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Only last year, Professor Cunio, on his departure as head of school, described an external review as “overwhelmingly positive”, with many developmental opportunities as a result.

Professor Cunio said the school was stable again, with happy students and staff supported by the community.

The ANU managers may have just ripped up Professor Cunio’s legacy because the treatment of Fromyhr and Pereira is destabilising and will put a chill through other teachers and their students, as well as again testing the community’s faith.

They will all be questioning the university’s commitment to the School of Music.

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Ray Polglaze4:49 pm 06 Mar 24

A possibly surprising element of these developments at the ANU School of Music is that in January this year, Adrian Walter replaced Kim Cunio as the head of the school. There doesn’t seem to have been a public announcement of this appointment or any media coverage of this appointment.

If you do a search of Google News or the Riotact on Adrian Walter, these pull up articles on Walter’s previous involvement in the ANU School of Music as its head. Walter lead the school into the debacle of 2012 when restructuring of the school led to many staff being sacked and departing along with many of their students. Walter unexpectedly left for a position in Hong Kong just as the staff were about to be sacked.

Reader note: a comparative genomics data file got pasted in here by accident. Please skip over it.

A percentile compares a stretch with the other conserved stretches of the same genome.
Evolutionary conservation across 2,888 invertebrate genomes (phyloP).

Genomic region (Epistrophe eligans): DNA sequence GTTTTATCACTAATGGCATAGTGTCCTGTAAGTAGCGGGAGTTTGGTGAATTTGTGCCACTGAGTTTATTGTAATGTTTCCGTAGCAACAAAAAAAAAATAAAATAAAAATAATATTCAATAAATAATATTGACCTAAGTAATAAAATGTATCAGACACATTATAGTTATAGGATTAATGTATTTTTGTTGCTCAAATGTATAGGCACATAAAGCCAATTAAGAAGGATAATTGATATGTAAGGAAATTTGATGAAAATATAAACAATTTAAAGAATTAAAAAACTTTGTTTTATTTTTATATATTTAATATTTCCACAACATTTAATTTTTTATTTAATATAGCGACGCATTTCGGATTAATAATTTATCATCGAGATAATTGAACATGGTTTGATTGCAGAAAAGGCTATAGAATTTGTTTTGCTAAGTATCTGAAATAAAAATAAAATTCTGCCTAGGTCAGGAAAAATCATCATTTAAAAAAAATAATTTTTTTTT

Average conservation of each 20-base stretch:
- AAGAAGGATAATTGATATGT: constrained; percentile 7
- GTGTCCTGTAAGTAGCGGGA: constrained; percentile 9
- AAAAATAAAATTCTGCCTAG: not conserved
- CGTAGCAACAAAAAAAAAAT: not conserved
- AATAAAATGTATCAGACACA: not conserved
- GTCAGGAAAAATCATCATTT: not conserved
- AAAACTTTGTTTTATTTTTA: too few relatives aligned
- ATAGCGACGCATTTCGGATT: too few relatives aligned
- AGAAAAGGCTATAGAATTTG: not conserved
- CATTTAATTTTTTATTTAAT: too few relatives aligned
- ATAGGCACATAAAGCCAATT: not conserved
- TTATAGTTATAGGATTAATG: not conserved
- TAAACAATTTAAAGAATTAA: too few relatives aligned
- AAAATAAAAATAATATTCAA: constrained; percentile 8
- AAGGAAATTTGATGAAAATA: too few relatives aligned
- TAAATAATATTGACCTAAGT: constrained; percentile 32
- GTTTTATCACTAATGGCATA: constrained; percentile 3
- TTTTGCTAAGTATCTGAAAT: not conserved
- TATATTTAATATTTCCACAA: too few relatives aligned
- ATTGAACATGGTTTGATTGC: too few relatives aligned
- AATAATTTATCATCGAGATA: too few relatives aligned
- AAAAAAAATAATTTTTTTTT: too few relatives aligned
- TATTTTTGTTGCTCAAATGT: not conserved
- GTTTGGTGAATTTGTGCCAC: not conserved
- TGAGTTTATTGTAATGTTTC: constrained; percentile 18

The restructuring and staff sackings greatly damaged the school leading to a major loss of reputation and students. Cunio and others have apparently spent more than ten years attempting rebuild the school with some success.

It’s a curious decision to appoint Walter as the head of the school given his previous involvement in the debacle of 2012. This seems to be an unusual way to inspire confidence of the future of the school. There may be some explanation of why this was considered a sensible decision. But the apparent silence by ANU is surprising.

This is not to suggest that Walter is not a talented musician and teacher. But simply to suggest that his involvement in the previous debacle and having left when the School had a critical need for ongoing leadership would make it difficult for him to inspire confidence as a leader.

There is also some element of Deja vu in that shortly after Walter returns as head of the school, we again have long standing and talented academic staff being sacked and students having to deal with the disruption of changing teachers. There also doesn’t seem to have been any public response by ANU or Walter to the controversy over these sackings.

It would be reasonable for Walter and ANU to provide some statement on what is now going on in the School of Music.

An unfriendly place to work and an unfriendly place to study, with no effort made to treat people like human beings.

Canberra Engineer10:44 am 04 Mar 24

This won’t surprise anyone who has worked for or with ANU. The University’s employment practices are well out of step with contemporary expectations and frankly at times, the law. Full of unpaid overtime, bullying, and personal politics. Hiring and firing is frequently on a manager’s whim. Often those managers are entrenched, running their part of the University like a fiefdom. There isn’t a more toxic publicly funded workplace in Canberra. And with the second worst figured on record for sexual harassment and assault against students, not a more toxic place to study. The place is in bad need of reform.